By Holmes Lybrand
(CNN) — James Ray Epps, the man at the center of right-wing conspiracy theories that federal agents were involved in orchestrating the January 6, 2021, US Capitol attack, pleaded guilty Wednesday to a misdemeanor charge for his actions that day.
Appearing over a video conference, Epps pleaded guilty to disorderly conduct in a restricted area before Washington, DC, chief district judge Jeb Boasberg.
At the end of the plea hearing, prosecutor Michael Gordon asked to make a statement on the record and said that Epps “was not, before, during, or after” January 6 a confidential human source or undercover government agent, swatting down the prominent conspiracy theory.
Epps’ defense attorney, Edward Ungvarsky, told the judge that Epps had to leave his home and job in the wake of harassment he received and requested that Epps not be required to notify probation officers of his travel, which Boasberg approved.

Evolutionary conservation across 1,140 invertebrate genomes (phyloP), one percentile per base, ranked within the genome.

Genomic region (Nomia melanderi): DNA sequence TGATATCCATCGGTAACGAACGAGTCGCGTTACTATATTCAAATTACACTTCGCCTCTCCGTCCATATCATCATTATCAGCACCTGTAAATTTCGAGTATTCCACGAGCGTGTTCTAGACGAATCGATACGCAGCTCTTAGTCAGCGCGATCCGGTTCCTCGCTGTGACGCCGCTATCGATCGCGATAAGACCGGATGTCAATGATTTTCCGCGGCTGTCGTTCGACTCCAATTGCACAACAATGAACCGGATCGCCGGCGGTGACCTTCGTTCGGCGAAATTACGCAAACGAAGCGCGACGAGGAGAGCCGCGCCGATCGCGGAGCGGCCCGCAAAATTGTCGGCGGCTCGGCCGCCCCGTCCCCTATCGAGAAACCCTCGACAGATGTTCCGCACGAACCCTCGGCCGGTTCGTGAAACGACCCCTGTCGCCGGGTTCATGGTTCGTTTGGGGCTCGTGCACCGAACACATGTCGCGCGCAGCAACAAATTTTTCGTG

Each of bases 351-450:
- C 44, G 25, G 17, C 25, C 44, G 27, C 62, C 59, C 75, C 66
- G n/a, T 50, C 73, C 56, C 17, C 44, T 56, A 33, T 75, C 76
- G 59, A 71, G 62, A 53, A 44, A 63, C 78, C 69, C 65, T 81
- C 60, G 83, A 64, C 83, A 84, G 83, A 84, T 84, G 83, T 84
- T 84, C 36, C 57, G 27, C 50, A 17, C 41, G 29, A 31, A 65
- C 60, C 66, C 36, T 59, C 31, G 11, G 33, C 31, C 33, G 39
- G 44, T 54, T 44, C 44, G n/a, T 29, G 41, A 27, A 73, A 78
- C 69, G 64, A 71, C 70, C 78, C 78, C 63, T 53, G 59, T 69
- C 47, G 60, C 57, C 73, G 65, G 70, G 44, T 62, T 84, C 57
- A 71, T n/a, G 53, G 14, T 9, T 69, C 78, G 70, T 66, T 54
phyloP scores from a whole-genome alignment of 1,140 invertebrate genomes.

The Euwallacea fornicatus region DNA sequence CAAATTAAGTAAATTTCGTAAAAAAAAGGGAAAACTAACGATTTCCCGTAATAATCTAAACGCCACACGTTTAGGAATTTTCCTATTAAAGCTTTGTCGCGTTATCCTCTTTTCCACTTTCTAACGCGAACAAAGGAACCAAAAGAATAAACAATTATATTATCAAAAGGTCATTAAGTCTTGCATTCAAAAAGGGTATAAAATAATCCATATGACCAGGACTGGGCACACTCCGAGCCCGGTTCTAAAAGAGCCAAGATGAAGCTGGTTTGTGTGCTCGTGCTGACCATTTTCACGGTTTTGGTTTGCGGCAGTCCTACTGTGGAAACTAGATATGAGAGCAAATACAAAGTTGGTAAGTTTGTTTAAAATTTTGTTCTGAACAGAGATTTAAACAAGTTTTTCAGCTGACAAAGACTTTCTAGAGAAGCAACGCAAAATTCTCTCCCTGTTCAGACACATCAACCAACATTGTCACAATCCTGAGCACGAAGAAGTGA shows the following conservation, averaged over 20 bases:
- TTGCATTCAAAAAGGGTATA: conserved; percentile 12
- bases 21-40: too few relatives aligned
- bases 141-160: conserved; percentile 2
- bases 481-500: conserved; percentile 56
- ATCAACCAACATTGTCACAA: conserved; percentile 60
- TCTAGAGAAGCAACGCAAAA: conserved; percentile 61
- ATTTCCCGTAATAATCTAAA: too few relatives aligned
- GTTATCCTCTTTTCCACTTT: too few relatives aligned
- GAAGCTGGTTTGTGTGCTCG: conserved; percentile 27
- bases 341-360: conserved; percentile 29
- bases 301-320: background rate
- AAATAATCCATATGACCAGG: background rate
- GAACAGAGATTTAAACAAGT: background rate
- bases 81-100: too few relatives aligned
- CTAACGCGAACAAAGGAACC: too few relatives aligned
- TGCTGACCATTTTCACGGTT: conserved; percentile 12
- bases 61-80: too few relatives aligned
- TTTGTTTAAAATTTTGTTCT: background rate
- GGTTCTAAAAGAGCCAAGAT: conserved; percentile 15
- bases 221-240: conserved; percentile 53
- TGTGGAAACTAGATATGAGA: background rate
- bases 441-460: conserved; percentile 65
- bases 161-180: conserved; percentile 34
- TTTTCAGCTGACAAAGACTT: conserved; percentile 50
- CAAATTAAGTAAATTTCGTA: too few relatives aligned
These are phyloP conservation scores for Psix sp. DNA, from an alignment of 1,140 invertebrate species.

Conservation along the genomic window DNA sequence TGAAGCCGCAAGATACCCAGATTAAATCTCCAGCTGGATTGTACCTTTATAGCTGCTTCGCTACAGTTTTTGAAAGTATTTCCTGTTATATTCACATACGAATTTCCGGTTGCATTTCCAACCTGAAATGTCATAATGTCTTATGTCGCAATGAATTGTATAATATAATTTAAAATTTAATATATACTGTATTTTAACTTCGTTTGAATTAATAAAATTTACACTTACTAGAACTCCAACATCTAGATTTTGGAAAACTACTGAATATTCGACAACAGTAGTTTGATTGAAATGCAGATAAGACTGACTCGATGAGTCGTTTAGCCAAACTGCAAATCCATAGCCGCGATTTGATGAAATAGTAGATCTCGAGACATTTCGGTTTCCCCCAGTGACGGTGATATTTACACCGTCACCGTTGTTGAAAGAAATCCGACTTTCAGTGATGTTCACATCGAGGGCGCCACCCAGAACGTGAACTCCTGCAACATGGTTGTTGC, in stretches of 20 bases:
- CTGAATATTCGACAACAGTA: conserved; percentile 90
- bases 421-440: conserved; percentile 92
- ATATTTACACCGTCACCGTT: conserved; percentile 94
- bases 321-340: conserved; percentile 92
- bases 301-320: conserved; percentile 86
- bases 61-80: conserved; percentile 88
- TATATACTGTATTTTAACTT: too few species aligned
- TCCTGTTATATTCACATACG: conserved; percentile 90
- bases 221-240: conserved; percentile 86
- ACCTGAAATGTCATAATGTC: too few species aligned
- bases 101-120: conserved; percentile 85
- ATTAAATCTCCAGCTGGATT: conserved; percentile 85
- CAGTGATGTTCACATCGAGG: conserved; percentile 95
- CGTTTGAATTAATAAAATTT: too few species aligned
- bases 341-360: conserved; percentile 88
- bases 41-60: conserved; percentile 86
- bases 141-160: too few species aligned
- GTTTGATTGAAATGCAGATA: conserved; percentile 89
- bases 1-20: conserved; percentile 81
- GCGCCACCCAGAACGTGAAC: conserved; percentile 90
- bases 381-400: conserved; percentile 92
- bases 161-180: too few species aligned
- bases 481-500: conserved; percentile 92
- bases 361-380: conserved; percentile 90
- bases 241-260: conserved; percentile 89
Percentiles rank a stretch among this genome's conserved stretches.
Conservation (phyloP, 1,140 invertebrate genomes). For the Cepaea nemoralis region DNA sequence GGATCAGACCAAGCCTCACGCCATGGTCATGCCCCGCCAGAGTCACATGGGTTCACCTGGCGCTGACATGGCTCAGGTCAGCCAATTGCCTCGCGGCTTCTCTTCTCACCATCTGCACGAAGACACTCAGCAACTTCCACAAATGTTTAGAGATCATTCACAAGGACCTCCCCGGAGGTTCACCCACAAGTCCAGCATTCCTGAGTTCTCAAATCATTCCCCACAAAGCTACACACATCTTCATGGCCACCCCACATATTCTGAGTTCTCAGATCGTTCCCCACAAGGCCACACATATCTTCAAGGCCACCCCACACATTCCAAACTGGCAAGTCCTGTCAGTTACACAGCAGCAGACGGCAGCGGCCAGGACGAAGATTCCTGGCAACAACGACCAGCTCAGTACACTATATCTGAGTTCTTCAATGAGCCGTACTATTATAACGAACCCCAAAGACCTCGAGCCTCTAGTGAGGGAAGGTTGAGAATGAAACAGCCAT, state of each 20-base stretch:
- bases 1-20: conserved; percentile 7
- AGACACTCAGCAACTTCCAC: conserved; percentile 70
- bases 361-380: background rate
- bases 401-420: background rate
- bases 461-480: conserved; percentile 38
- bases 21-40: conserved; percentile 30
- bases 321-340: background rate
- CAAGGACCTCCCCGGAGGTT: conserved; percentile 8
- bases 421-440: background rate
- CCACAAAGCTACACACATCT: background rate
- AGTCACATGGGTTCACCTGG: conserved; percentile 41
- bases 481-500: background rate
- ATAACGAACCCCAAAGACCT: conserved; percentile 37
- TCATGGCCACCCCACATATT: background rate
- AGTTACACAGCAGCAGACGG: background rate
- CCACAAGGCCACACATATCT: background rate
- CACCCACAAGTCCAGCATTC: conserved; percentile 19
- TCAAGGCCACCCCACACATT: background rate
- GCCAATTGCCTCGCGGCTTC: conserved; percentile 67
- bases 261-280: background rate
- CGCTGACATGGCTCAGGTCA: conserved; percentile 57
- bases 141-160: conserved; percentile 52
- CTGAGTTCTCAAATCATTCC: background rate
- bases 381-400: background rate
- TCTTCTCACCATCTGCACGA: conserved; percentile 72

Boasberg noted that Epps’ location was “under seal” but denied a request by Ungvarsky that Epps be allowed to possess a firearm prior to sentencing.
According to the statement of facts tied to his plea agreement, on January 5, 2021, Epps told others, “we need to go into the Capitol.” The next day, Epps stated that as soon as former President Donald Trump was finished with his speech, he would go to the Capitol, the judge said.
On the day of the attack, Epps followed protestors through torn down barriers outside of the Capitol and fell back only after police had deployed chemical spray against them, according to Boasberg’s reading of the statement of facts.
According to federal guidelines, Epps faces zero to six months in prison. His sentencing is scheduled for December 20.
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